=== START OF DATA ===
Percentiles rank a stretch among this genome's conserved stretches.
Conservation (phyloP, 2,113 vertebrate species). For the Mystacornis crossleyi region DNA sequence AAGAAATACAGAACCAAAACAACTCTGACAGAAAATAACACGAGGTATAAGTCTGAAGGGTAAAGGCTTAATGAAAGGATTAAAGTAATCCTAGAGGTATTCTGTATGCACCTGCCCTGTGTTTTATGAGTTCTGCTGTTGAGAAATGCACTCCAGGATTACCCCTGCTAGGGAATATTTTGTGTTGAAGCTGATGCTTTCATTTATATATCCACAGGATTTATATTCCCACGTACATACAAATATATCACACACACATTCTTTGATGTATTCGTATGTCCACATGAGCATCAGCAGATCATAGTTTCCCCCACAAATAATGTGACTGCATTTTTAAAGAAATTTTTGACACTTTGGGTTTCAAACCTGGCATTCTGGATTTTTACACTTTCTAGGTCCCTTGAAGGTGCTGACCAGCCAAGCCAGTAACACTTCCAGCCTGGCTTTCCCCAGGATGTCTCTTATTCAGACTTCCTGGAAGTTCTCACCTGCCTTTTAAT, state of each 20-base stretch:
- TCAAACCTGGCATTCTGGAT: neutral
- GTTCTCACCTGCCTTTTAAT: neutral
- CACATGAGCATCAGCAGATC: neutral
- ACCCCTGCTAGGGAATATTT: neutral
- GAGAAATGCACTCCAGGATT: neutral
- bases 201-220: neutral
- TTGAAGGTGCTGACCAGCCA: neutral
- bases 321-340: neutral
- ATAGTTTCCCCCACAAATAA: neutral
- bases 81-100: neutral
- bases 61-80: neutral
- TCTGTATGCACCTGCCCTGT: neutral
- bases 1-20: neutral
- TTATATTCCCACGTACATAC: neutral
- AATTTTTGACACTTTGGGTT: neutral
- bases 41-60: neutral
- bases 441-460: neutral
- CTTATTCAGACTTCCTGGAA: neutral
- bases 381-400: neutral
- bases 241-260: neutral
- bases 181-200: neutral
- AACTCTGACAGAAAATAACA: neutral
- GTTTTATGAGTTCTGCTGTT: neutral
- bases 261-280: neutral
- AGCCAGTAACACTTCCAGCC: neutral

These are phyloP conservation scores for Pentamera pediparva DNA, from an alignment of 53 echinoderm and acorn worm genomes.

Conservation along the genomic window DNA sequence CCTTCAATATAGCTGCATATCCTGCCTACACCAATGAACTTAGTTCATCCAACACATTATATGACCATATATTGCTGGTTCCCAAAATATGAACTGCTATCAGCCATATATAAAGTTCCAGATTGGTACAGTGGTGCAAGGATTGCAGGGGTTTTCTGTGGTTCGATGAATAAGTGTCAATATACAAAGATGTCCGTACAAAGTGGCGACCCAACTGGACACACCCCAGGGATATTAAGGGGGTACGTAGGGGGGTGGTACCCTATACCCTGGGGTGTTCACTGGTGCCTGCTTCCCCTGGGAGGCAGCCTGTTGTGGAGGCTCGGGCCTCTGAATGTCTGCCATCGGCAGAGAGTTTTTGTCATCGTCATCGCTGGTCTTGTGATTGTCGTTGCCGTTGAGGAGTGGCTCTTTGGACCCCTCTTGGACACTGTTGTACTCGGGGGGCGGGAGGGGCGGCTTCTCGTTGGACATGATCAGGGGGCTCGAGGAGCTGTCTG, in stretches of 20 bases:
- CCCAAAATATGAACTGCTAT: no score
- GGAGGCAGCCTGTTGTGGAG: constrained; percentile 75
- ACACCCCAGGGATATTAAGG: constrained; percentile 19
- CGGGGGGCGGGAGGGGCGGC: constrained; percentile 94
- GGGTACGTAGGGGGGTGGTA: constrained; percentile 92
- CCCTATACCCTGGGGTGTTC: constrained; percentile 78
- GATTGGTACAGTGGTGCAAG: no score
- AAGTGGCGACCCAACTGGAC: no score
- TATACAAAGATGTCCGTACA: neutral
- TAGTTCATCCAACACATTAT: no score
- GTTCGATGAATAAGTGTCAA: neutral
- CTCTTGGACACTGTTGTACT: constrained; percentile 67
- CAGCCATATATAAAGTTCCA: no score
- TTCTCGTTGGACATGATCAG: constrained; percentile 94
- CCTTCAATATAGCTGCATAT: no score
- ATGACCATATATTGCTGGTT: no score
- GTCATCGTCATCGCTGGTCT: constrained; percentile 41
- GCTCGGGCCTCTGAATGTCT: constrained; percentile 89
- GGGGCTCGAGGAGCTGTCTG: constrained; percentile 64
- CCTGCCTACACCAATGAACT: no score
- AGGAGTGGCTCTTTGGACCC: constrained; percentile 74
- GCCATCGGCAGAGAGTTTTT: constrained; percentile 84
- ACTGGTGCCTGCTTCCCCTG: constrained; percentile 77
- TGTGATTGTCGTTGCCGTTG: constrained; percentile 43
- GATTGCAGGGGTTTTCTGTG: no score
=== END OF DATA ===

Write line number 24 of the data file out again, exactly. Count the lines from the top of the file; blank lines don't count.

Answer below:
- AACTCTGACAGAAAATAACA: neutral